The Murdoch empire
From the beginning, a reasonably positive outcome for Rupert Murdoch was inevitable.
Even when Vince Cable was the minister responsible for making the final decision on Murdoch's bid for BSkyB, there was only going to be one winner.
Last December, Cable told two journalists, posing as constituents, that he had "declared war on Murdoch".
The war was more one-sided than Cable probably realised. When his words appeared in public, he was removed from the battlefield.
But Murdoch would have prevailed in some form had Cable managed to stay.
However distant they claim to be over decisions relating to ownership, governments make life as convivial as possible for the mighty media owner.
Tony Blair and Gordon Brown went out of their way to do so. On the whole, David Cameron and his Chancellor, George Osborne, also receive supportive coverage from Murdoch's newspapers.
They would not go out of their way to alienate him - even though the conduct of journalists working for those papers is being questioned.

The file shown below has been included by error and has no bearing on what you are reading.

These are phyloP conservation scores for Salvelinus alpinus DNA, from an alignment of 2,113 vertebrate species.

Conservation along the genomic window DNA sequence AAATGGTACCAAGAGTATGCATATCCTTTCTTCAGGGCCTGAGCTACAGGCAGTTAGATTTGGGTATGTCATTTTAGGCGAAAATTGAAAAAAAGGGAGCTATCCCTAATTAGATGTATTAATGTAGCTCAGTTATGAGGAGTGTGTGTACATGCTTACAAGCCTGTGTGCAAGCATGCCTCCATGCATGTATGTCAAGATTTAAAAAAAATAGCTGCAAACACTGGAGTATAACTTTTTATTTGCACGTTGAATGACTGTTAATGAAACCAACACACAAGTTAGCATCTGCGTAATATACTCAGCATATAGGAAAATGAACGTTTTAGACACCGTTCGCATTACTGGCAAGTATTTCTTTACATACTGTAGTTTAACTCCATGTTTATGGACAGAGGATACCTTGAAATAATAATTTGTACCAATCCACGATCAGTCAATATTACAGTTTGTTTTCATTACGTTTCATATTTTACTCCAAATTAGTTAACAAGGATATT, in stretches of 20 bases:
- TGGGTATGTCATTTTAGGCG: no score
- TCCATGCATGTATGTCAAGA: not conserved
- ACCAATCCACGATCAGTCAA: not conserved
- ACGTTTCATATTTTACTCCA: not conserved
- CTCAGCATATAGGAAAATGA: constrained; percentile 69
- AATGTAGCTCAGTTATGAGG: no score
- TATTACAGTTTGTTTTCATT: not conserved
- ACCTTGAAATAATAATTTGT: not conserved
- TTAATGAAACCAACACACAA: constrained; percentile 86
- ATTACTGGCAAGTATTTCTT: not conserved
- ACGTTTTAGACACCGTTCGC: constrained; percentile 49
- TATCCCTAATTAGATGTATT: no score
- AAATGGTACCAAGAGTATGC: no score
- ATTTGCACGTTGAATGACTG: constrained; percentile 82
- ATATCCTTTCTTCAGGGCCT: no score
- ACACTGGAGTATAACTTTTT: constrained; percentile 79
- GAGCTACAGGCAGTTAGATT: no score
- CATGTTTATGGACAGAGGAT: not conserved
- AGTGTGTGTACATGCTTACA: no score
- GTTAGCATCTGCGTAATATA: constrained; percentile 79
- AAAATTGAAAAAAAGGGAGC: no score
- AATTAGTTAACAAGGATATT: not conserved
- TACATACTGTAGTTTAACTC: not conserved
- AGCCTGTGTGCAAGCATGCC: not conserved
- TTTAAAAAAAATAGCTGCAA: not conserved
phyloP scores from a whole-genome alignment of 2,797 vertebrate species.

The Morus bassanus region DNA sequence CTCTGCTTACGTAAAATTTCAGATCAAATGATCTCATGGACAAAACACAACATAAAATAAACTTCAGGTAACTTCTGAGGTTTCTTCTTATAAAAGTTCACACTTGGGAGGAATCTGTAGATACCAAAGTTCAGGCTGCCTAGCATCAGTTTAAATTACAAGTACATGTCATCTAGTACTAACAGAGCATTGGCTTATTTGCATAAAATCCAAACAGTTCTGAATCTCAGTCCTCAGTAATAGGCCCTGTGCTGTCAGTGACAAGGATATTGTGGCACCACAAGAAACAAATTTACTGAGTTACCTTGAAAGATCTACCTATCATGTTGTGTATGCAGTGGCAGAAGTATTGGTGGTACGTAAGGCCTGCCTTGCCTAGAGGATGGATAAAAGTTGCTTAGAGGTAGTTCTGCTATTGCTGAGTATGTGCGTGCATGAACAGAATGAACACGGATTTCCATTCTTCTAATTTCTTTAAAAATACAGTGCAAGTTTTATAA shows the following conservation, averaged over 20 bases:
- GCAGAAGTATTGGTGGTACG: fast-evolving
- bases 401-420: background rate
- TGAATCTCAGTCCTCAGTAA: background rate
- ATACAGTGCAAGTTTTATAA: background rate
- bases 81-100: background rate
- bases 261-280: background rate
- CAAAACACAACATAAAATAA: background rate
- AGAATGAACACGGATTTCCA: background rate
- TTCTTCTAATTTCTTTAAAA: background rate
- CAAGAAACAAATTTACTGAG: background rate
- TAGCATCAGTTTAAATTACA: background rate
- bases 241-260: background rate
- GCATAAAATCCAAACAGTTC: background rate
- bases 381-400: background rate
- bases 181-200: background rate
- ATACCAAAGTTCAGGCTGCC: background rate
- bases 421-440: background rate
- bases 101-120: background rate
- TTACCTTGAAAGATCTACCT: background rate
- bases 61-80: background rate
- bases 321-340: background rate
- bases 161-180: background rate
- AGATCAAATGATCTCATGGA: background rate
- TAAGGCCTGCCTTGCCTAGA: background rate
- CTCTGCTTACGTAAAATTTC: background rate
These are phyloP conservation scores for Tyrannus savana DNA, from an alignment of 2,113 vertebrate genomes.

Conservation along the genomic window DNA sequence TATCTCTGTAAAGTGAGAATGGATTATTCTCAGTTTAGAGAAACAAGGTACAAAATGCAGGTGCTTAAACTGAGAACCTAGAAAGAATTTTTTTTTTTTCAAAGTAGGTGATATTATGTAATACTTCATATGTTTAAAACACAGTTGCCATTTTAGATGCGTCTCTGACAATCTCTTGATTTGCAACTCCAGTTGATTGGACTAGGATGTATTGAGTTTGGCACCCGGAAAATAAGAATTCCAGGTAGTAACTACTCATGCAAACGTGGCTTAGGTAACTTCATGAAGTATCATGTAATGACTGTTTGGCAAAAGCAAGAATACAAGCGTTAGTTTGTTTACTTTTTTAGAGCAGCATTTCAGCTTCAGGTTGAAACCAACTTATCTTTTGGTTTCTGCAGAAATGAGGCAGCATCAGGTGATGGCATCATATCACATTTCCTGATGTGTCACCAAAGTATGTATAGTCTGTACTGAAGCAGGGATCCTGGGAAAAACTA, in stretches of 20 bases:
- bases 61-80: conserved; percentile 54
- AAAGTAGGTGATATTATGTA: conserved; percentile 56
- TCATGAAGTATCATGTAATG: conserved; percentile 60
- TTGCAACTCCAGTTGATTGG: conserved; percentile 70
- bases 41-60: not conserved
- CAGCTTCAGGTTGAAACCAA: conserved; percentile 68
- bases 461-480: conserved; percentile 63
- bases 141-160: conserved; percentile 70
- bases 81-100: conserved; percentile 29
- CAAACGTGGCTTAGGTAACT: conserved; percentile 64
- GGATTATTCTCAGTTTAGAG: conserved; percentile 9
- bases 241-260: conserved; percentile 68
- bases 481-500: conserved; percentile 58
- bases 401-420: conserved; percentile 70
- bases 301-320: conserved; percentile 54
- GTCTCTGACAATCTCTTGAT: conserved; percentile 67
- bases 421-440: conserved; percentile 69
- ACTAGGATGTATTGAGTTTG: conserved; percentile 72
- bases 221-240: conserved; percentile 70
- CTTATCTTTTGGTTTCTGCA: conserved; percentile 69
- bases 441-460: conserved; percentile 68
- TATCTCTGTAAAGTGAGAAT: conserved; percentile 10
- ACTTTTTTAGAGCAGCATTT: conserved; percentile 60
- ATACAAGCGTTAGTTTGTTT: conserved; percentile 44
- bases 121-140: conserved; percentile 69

Cameron and Osborne are not alone: Ed Miliband is not going to go out of his way to make an enemy of this powerful empire.
But this tame political dynamic is the reason why an extension of Murdoch's empire in Britain is unhealthy.
Already, political leaders kneel at his altar. Now the altar will almost certainly grow in size.
The dynamic distorts British politics in a way that is still underestimated, propelling the political culture Right-wards.
With good cause, Alastair Campbell's deputy, Lance Price, described Murdoch as "the most influential figure on Blair's government after Gordon Brown".
That influence on Labour continues. As Culture Secretary Jeremy Hunt pointed out in the Commons last week, Labour huffed and puffed, but didn't come out against the Sky deal.
A leaked memo from Miliband's media guru, Tom Baldwin, argued that Labour should not go out of its way to antagonise Murdoch.
The argument is sound. As Cable would have discovered, there are battles that mere politicians cannot win.
The outcome under Hunt's stewardship was more subtle than some of Murdoch's critics had feared.
But the extension of the media owner's sweep will mean the unhealthy dynamic continues.